If you want to run 32mm tyres that suggests the performance argument of rim vs disc is largely irrelevant for you as it sounds like you prioritize comfort over acceleration and climbing ability. I can still put 28mm tyres on my rim TCR as the new Ultegra R8000 calipers have enough clearance for that, although I prefer to run 25mm to keep the weight down.

    I also think this argument is only relevant for the mid-range bike sector. A budget of £7000-£8000 will get you a disc bike that weighs near the UCI 6.8kg weight limit because the weight penalty of the hydraulic disc setup will be mostly offset by weight savings in the higher-end frame, wheels and groupset. With a budget of £2000-£3000, you'll be lucky to be under 8kg if you still want discs.

    If you are willing to spend the money then the compromises are fewer. Hence why the rim option will give you the most bang for your buck if you are in the market for a new race bike.
  • cookeeemonstercookeeemonster Posts: 1,990
    Every person i know who has a disc braked bike rides zwift when it rains

    Have you ever replied to any thread with anything but a sarky or arsey comment? :D:D:D
  • MatthewfalleMatthewfalle Posts: 17,380
    Moonbiker wrote:
    After spending 350 quid on a SINGLE bike fit I can't even bring myself to use a bike fit anymore.

    :lol: :roll:

    7247-shot_1_808x700.jpg?v=1552541663

    350 pounds on a single bike fit? wtaf?

    #seriously
    #bigwindows
    Postby team47b » Sun Jun 28, 2015 11:53 am

    De Sisti wrote:
    This is one of the silliest threads I've come across. :lol:

    Recognition at last Matthew, well done!, a justified honour :D
    smithy21 wrote:

    He's right you know.
  • thegreatdividethegreatdivide Posts: 5,137
    w00dster wrote:
    Personally I'm of the opinion that after the 2020 Olympics we will start to see manufacturers once more start to challenge the weight restrictions and we will see more development on lightweight rim brake bikes. Disc brakes will be with us, which is a also a good thing, but for those of us who want our race bikes to be as light as possible, then this could be an interesting future.

    I'm sure I posted this on the last disc brake smash up, but as an (ex) owner of a weight weenie sub 6kg bike I can tell you that this will NEVER happen. The handling on a very lightweight bike is f*cking horrendous. It's fine for that balls out 2 mile club hill climb TT at the end of the season, but try riding it all day while telling yourself it'll be great up the Alps and you'll have it broken down and on eBay in a flash.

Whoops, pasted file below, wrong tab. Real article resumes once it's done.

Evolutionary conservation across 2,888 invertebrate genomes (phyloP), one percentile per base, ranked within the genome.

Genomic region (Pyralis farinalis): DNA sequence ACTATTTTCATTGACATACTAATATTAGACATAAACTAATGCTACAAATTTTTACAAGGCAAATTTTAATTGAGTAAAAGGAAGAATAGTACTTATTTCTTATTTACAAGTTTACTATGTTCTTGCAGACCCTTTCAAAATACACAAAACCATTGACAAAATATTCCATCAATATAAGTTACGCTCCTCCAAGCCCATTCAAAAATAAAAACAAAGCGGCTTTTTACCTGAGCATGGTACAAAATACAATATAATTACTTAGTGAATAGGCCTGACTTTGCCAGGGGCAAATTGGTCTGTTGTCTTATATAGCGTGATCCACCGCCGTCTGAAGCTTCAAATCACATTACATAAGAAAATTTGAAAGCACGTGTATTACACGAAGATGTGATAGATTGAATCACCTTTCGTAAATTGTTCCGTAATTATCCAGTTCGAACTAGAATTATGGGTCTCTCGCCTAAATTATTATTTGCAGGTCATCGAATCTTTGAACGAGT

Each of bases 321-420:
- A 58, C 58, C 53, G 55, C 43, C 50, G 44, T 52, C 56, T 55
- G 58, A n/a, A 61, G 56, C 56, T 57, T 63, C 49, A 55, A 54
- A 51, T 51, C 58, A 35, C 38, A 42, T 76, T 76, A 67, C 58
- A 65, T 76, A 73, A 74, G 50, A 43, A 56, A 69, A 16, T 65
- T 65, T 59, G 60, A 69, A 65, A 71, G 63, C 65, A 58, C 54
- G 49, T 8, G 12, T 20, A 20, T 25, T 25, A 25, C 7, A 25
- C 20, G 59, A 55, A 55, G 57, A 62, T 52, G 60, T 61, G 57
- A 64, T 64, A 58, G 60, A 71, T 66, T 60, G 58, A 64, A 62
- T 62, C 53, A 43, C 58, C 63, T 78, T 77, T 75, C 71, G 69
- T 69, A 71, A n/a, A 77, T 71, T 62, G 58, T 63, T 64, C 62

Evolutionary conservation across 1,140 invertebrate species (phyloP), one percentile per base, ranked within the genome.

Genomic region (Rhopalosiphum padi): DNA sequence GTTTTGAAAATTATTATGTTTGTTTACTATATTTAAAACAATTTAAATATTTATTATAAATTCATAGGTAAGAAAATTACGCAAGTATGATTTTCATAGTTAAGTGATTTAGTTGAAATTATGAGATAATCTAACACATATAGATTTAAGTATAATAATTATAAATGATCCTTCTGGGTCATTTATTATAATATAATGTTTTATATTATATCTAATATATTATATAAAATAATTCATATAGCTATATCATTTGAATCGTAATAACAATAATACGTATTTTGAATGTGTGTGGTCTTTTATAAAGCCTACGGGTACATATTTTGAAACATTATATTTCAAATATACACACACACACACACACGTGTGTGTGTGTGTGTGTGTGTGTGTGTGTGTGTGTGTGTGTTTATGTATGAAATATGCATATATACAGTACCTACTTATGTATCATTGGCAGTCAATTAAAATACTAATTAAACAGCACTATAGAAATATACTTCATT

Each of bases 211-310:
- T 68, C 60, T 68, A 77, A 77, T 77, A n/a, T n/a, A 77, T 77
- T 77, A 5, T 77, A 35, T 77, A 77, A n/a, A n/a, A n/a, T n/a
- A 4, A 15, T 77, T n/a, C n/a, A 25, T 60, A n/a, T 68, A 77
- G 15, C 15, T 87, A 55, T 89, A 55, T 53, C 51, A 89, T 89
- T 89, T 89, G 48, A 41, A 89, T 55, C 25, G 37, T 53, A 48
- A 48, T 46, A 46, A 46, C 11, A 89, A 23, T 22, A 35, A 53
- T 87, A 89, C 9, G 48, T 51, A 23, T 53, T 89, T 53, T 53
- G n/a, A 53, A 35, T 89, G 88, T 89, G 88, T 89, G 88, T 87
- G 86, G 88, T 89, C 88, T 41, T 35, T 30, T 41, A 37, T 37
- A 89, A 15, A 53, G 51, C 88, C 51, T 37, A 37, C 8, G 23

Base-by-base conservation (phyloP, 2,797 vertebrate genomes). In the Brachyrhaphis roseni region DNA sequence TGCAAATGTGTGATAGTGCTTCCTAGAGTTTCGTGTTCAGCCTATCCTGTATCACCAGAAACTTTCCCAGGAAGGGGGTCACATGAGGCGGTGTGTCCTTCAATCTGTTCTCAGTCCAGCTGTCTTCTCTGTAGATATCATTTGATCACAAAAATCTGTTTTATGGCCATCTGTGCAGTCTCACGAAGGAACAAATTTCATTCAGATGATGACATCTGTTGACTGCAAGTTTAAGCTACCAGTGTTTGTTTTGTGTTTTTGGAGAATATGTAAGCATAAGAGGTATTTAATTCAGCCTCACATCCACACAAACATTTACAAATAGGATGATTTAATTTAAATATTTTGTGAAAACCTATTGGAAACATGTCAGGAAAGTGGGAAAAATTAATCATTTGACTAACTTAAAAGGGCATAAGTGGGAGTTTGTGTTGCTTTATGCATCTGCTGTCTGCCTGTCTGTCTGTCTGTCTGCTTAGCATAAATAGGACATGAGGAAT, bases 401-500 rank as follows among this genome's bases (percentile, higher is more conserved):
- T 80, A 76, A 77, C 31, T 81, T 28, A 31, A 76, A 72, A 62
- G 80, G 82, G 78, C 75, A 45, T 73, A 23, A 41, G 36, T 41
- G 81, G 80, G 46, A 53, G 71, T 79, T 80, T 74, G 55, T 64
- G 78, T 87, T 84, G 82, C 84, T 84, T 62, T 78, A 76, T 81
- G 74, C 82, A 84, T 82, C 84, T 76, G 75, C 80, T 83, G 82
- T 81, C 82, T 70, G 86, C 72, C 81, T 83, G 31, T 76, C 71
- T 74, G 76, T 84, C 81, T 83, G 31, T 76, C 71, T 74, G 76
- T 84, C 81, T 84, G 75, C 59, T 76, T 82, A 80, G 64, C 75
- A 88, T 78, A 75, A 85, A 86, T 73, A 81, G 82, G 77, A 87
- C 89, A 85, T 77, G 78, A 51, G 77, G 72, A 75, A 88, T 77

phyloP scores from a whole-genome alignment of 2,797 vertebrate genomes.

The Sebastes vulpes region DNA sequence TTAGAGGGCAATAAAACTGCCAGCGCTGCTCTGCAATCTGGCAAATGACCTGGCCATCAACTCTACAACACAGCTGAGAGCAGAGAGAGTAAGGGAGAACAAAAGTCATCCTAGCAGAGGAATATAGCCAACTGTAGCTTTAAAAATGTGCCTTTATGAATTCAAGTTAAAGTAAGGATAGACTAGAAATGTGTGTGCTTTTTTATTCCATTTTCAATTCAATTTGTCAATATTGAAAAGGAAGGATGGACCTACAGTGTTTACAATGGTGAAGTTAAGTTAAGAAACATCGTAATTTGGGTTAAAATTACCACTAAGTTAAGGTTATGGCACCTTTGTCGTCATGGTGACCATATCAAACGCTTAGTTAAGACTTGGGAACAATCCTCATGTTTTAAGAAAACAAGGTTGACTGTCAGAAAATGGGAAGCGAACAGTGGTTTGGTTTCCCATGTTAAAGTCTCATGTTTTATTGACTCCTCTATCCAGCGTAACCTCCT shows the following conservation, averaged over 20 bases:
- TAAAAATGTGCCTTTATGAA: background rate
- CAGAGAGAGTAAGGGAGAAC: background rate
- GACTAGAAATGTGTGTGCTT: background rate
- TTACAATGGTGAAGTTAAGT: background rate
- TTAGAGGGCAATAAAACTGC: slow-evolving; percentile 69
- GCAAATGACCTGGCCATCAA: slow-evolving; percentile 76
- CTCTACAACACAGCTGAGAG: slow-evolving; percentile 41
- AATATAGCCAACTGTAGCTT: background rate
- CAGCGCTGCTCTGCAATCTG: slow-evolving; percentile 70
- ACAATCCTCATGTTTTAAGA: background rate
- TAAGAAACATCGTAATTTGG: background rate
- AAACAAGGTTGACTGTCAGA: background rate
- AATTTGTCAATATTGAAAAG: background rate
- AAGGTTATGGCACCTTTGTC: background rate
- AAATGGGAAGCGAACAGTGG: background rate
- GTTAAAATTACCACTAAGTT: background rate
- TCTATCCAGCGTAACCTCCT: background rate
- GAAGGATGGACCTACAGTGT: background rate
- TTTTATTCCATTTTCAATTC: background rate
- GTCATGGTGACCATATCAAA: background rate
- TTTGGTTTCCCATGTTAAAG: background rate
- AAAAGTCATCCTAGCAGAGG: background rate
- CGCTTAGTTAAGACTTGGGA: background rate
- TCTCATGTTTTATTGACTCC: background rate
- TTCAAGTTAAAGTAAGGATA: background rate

• ugo.santaluciaugo.santalucia Posts: 26,440
    I am not sure what 2020 Olympics have to do with UCI regulations
  • w00dsterw00dster Posts: 880
    https://www.uci.org/docs/default-source ... 64a0364_20
    So, all equipment used at the Olympics must be used at the previous UCI world champs. So all equipment at the Olympics next year must be registered to race on this year.
    The rumour on certain parts of the web is that the manufacturers and UCI will agree that 2021 will be a relaxation of the rules, which gives the manufacturers time to develop the new lighter bikes ready for release when the rules change. We may start to see new new frames start to get released during next summer.

    I previously had a lightweight road bike, was about 6.2kgs. Handled really well. My 7kg aero bike also handles well. My 9kg winter bike handles awful in comparison, but then it’s comfortable, takes wide tyres and full guards. It’s only rumour and conjecture, but I do think we may start to see a trend for lighter bikes soon.
  • MatthewfalleMatthewfalle Posts: 17,380
    but try riding it all day while telling yourself it'll be great up the Alps and you'll have it broken down and on eBay in a flash.

    my 6kg climbing bike is perfect for both climbing and descending - never had any issues ever - so we here aren't too sure what you are doing to be brutally honest.

    #confused
    Postby team47b » Sun Jun 28, 2015 11:53 am

    De Sisti wrote:
    This is one of the silliest threads I've come across. :lol:

    Recognition at last Matthew, well done!, a justified honour :D
    smithy21 wrote:

    He's right you know.
  • Who cares what yout friend thinks?
    If its a fine weather bike I would just get calipers. Lighter and just as good in most conditions.
    Discs might be a fashion, but whats in fashion isnt always the best choice.